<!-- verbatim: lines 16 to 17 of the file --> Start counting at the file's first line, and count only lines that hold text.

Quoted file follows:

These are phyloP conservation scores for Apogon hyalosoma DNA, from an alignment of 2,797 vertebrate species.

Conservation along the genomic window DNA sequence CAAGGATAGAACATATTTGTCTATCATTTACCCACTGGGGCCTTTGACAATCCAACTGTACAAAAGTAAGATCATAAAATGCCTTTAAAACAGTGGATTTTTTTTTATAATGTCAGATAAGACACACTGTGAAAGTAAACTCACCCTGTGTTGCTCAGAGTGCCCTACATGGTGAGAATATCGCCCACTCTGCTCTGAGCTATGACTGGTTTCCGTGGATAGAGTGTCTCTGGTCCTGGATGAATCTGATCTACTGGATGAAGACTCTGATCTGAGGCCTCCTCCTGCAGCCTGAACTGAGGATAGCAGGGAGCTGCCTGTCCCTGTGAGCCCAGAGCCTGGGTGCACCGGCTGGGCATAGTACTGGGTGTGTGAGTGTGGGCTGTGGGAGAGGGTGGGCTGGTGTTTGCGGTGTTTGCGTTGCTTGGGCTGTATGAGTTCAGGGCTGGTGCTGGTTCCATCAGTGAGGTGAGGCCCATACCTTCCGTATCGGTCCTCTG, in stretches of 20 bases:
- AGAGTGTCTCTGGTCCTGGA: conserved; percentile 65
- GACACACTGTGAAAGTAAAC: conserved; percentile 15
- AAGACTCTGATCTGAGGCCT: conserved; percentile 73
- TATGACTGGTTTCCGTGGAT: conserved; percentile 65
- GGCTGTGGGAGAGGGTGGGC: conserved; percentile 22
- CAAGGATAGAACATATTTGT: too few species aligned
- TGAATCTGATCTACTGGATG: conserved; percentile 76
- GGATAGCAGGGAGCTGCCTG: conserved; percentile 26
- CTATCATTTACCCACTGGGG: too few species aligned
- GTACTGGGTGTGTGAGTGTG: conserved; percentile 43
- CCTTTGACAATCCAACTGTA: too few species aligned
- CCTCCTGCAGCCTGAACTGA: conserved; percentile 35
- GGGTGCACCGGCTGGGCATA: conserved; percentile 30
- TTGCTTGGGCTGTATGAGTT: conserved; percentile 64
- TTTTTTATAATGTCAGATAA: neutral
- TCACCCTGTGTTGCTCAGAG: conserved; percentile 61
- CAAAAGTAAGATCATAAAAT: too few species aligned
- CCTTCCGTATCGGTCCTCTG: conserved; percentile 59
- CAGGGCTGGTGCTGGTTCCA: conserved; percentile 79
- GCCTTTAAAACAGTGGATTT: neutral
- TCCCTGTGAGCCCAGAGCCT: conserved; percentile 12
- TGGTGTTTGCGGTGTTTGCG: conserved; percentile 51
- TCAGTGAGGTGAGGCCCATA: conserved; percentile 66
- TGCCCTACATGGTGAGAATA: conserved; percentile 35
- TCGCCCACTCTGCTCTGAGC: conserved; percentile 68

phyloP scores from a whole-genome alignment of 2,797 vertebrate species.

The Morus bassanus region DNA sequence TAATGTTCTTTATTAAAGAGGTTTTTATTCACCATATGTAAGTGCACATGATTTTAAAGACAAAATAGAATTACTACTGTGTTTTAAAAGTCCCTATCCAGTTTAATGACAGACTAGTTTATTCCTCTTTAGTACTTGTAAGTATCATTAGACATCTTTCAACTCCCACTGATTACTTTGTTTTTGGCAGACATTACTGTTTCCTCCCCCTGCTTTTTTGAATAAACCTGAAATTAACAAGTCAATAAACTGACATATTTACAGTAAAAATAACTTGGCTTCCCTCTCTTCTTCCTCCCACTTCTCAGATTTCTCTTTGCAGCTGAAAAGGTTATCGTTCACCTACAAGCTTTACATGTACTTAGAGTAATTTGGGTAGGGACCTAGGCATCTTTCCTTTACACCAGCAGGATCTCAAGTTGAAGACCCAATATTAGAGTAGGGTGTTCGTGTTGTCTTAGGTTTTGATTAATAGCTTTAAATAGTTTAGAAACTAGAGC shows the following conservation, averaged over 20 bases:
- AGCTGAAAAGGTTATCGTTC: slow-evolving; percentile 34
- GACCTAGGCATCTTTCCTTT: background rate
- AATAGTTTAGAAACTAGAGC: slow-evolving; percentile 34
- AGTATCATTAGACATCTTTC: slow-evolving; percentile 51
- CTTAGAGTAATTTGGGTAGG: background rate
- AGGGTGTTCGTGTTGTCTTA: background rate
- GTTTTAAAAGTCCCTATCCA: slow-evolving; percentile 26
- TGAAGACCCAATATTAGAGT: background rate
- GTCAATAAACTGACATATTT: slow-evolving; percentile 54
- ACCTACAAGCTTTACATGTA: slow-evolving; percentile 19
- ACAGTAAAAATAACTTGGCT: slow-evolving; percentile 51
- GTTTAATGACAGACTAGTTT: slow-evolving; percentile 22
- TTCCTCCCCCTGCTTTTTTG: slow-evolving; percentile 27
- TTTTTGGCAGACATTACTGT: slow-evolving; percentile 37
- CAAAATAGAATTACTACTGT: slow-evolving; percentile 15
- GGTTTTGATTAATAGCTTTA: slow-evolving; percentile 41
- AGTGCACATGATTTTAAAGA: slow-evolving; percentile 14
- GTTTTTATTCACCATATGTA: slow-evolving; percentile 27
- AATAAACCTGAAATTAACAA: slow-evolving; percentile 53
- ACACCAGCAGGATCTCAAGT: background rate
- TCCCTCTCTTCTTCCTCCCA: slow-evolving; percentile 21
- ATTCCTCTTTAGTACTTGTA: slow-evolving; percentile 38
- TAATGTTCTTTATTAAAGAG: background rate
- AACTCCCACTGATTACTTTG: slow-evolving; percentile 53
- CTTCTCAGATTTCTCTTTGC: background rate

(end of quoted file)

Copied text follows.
- TTGCTTGGGCTGTATGAGTT: conserved; percentile 64
- TTTTTTATAATGTCAGATAA: neutral